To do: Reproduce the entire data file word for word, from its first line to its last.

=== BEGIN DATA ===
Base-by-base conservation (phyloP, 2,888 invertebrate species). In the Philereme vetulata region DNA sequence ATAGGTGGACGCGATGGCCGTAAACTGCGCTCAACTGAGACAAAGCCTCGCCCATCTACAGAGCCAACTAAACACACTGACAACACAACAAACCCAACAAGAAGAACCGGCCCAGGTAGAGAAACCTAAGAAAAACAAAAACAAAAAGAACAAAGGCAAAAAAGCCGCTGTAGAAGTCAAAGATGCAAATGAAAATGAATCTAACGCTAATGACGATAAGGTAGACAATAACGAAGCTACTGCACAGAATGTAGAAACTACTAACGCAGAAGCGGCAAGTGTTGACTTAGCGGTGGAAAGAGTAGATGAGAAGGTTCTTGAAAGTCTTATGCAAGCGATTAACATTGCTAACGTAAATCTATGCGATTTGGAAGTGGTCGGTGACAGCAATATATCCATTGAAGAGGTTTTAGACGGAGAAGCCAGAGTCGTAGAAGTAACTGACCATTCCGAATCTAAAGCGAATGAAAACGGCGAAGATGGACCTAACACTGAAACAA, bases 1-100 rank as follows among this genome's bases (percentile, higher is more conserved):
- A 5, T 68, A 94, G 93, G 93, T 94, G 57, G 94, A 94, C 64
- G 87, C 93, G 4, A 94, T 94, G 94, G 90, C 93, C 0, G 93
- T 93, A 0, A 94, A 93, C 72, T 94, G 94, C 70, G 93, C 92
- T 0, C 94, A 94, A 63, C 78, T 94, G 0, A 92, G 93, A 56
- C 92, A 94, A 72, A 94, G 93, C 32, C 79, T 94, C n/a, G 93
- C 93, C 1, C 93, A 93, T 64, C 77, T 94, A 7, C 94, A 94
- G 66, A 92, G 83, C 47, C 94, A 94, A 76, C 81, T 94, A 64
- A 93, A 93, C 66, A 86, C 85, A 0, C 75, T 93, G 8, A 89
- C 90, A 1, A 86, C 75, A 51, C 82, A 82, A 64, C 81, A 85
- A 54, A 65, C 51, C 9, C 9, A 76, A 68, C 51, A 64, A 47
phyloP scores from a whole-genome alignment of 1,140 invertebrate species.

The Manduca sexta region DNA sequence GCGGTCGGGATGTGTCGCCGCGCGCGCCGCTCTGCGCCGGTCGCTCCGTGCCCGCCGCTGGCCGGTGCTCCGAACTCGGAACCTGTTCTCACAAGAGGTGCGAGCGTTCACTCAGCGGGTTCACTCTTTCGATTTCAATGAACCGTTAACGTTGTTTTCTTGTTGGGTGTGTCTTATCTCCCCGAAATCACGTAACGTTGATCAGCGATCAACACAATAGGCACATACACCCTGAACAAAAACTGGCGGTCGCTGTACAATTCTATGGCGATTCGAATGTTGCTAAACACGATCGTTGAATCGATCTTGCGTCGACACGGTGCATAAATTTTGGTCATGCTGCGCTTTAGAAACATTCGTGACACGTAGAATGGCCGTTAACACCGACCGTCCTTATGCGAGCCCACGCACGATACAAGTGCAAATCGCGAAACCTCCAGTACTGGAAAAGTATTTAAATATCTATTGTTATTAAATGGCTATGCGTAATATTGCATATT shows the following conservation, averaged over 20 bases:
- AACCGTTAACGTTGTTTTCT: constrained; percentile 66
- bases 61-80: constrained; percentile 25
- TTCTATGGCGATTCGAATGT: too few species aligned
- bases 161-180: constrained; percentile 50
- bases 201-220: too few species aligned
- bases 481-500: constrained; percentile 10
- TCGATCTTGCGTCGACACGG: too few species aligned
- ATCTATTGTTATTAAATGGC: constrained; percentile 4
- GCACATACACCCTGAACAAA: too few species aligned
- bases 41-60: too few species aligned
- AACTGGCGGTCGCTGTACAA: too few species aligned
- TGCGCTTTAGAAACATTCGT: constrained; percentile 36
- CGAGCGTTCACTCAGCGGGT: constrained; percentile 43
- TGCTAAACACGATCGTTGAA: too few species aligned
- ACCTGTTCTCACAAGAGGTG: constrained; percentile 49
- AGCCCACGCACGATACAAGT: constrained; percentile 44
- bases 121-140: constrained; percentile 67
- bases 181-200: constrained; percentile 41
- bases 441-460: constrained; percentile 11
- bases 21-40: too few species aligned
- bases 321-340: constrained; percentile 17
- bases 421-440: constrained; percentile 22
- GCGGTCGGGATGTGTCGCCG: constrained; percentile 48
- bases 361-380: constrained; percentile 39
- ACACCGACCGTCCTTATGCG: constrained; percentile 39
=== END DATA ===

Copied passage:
Base-by-base conservation (phyloP, 2,888 invertebrate species). In the Philereme vetulata region DNA sequence ATAGGTGGACGCGATGGCCGTAAACTGCGCTCAACTGAGACAAAGCCTCGCCCATCTACAGAGCCAACTAAACACACTGACAACACAACAAACCCAACAAGAAGAACCGGCCCAGGTAGAGAAACCTAAGAAAAACAAAAACAAAAAGAACAAAGGCAAAAAAGCCGCTGTAGAAGTCAAAGATGCAAATGAAAATGAATCTAACGCTAATGACGATAAGGTAGACAATAACGAAGCTACTGCACAGAATGTAGAAACTACTAACGCAGAAGCGGCAAGTGTTGACTTAGCGGTGGAAAGAGTAGATGAGAAGGTTCTTGAAAGTCTTATGCAAGCGATTAACATTGCTAACGTAAATCTATGCGATTTGGAAGTGGTCGGTGACAGCAATATATCCATTGAAGAGGTTTTAGACGGAGAAGCCAGAGTCGTAGAAGTAACTGACCATTCCGAATCTAAAGCGAATGAAAACGGCGAAGATGGACCTAACACTGAAACAA, bases 1-100 rank as follows among this genome's bases (percentile, higher is more conserved):
- A 5, T 68, A 94, G 93, G 93, T 94, G 57, G 94, A 94, C 64
- G 87, C 93, G 4, A 94, T 94, G 94, G 90, C 93, C 0, G 93
- T 93, A 0, A 94, A 93, C 72, T 94, G 94, C 70, G 93, C 92
- T 0, C 94, A 94, A 63, C 78, T 94, G 0, A 92, G 93, A 56
- C 92, A 94, A 72, A 94, G 93, C 32, C 79, T 94, C n/a, G 93
- C 93, C 1, C 93, A 93, T 64, C 77, T 94, A 7, C 94, A 94
- G 66, A 92, G 83, C 47, C 94, A 94, A 76, C 81, T 94, A 64
- A 93, A 93, C 66, A 86, C 85, A 0, C 75, T 93, G 8, A 89
- C 90, A 1, A 86, C 75, A 51, C 82, A 82, A 64, C 81, A 85
- A 54, A 65, C 51, C 9, C 9, A 76, A 68, C 51, A 64, A 47
phyloP scores from a whole-genome alignment of 1,140 invertebrate species.

The Manduca sexta region DNA sequence GCGGTCGGGATGTGTCGCCGCGCGCGCCGCTCTGCGCCGGTCGCTCCGTGCCCGCCGCTGGCCGGTGCTCCGAACTCGGAACCTGTTCTCACAAGAGGTGCGAGCGTTCACTCAGCGGGTTCACTCTTTCGATTTCAATGAACCGTTAACGTTGTTTTCTTGTTGGGTGTGTCTTATCTCCCCGAAATCACGTAACGTTGATCAGCGATCAACACAATAGGCACATACACCCTGAACAAAAACTGGCGGTCGCTGTACAATTCTATGGCGATTCGAATGTTGCTAAACACGATCGTTGAATCGATCTTGCGTCGACACGGTGCATAAATTTTGGTCATGCTGCGCTTTAGAAACATTCGTGACACGTAGAATGGCCGTTAACACCGACCGTCCTTATGCGAGCCCACGCACGATACAAGTGCAAATCGCGAAACCTCCAGTACTGGAAAAGTATTTAAATATCTATTGTTATTAAATGGCTATGCGTAATATTGCATATT shows the following conservation, averaged over 20 bases:
- AACCGTTAACGTTGTTTTCT: constrained; percentile 66
- bases 61-80: constrained; percentile 25
- TTCTATGGCGATTCGAATGT: too few species aligned
- bases 161-180: constrained; percentile 50
- bases 201-220: too few species aligned
- bases 481-500: constrained; percentile 10
- TCGATCTTGCGTCGACACGG: too few species aligned
- ATCTATTGTTATTAAATGGC: constrained; percentile 4
- GCACATACACCCTGAACAAA: too few species aligned
- bases 41-60: too few species aligned
- AACTGGCGGTCGCTGTACAA: too few species aligned
- TGCGCTTTAGAAACATTCGT: constrained; percentile 36
- CGAGCGTTCACTCAGCGGGT: constrained; percentile 43
- TGCTAAACACGATCGTTGAA: too few species aligned
- ACCTGTTCTCACAAGAGGTG: constrained; percentile 49
- AGCCCACGCACGATACAAGT: constrained; percentile 44
- bases 121-140: constrained; percentile 67
- bases 181-200: constrained; percentile 41
- bases 441-460: constrained; percentile 11
- bases 21-40: too few species aligned
- bases 321-340: constrained; percentile 17
- bases 421-440: constrained; percentile 22
- GCGGTCGGGATGTGTCGCCG: constrained; percentile 48
- bases 361-380: constrained; percentile 39
- ACACCGACCGTCCTTATGCG: constrained; percentile 39